Chapter Two

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I woke up in a bed in a room that looked oddly familiar. A woman I didn’t know walked in, gave me a loving smile and said: Good you are up. Get ready or you’ll be late. I got up and looked in the mirror the image that stared back at me was of a dishevelled 14 year old with a shock of black hair and wide black eyes. I couldn’t tell if the amazed look on his face was his or my own. Apparently he.. I.. had to get ready to go to school. God, I have not done that in ages. I slowly dressed and drudged down the stairs carrying the heavy schoolbag. I was given breakfast sandwiches and told to be on my way. Go figure, I had to walk to a school that wasn’t my own. Halfway there a riot erupted as protestors filled the street screaming against injustice, mourning the dead, condemning the living, showing support for the resistance and lamenting their own fortunes, fates and destinies. A swarm of individuals setting the streets on fire, united by a common goal; perhaps there is hope for this nation yet. I joined them for a while; a passer-by was distributing water bottles to the demonstrators. He handed me one, I raised the open bottle to drink.

Water splashed on my face; suddenly I was very aware of the scorching sun above. I was in the middle of the desert somewhere surrounded by sand dunes in all directions for as far as the eye can see. I was standing beside the one other living creature for miles. A snow white Arabian stallion, I was dressed as a Bedouin….right out of a Michael Asher novel with a dagger strapped onto my arm in a very well hidden yet highly accessible position. You’d think I was expecting trouble. There was an unusual heaviness on my left ear; I ran my hand around the location to discover that my ear was pierced high up. I took off my jewellery to examine; it appeared I adorned a silver earring with engravings in an incomprehensible language. Having nothing else to do, I mounted my trusty steed and off we were. We galloped through the desert sending sprays of sand behind us. I felt like a prince from “Arabian Nights” on a crusade to reclaim his land and win back the heart of his princess. The stallion seemed to know where it was going, who was I to argue? I ended up in an oasis in the middle of this scorching uninviting desert.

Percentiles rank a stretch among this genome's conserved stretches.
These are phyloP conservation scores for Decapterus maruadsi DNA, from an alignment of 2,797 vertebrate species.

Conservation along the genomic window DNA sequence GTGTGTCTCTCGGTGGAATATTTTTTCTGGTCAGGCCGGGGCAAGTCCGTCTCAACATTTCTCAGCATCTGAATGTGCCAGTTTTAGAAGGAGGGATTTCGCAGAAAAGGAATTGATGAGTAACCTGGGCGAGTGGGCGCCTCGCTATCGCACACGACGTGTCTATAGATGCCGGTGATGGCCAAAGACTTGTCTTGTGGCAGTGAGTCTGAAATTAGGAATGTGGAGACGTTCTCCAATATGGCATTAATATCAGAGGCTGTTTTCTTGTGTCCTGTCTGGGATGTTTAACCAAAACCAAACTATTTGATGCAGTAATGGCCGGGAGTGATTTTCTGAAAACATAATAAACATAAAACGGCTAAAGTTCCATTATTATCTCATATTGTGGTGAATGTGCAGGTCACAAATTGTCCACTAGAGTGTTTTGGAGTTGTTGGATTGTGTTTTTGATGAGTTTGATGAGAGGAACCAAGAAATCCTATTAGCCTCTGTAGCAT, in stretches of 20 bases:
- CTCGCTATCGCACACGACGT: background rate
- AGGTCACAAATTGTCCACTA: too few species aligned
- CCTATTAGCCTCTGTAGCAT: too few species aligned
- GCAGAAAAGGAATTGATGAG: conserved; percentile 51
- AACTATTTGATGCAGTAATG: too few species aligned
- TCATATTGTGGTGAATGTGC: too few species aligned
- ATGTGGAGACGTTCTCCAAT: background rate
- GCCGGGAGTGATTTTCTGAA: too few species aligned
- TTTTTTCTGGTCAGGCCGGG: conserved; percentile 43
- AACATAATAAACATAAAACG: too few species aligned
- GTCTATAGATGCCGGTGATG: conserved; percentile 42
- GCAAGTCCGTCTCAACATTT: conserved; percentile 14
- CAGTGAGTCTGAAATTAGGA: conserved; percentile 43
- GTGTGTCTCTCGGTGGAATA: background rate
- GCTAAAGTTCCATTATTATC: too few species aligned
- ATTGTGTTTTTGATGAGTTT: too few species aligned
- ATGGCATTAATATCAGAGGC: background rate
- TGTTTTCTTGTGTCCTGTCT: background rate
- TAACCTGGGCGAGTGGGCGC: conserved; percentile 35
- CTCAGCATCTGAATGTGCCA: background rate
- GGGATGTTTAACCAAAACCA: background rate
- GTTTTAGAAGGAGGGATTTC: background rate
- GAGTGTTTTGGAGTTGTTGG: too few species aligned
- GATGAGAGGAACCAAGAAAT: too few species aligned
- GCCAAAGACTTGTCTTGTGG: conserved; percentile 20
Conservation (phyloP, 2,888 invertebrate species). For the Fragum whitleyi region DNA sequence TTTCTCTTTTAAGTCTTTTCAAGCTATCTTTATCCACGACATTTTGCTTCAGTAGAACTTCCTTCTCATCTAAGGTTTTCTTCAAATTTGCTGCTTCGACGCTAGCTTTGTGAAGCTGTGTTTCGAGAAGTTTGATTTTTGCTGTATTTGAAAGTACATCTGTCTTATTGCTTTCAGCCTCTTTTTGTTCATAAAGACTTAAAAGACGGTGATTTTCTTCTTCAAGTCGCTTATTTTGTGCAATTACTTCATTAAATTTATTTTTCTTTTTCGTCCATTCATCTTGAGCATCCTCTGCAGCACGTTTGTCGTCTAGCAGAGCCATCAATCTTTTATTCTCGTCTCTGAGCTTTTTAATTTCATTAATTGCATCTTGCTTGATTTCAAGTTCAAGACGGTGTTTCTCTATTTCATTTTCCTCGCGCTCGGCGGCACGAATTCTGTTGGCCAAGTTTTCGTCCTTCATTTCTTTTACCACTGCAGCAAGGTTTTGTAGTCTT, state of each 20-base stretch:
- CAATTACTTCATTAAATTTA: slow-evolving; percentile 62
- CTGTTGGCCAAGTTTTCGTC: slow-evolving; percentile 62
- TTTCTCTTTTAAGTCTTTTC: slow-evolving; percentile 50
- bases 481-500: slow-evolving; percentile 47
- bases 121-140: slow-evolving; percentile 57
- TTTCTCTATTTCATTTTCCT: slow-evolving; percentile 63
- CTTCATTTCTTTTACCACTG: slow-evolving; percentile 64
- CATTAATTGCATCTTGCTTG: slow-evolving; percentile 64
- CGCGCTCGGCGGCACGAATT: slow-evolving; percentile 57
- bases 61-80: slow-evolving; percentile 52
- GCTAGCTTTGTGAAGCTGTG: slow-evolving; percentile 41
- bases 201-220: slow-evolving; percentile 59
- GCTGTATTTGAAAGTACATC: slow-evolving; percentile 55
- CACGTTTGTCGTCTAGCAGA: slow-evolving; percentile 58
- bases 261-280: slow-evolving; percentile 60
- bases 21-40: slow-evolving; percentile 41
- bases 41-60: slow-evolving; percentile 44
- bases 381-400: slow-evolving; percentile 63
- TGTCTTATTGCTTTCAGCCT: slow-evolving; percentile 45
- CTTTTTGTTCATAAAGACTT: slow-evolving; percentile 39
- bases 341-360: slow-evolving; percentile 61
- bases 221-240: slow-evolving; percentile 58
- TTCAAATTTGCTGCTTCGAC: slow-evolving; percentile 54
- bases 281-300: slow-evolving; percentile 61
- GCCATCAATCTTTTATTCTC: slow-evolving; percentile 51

I now truly understand why people see mirages. The desert is that foreboding that one hopes with every cell in his existence for an oasis, for a drop of water in all this sand. He stopped at a tent, I dismounted. Something deep within told me that this was home. I entered the tent attempting to get some sleep, the exhaustion of these odd activities was finally getting to me. I woke up sometime in the middle of the night, well rested yet totally dehydrated. I made my way to the water spring at the center of the Oasis. It was a full moon that night, the silver rays of the moon shimmering as they reflected off the still dark water surface. I got down on all fours to get a glimpse of my reflection in the water as Narcissus did in the Greek myths.



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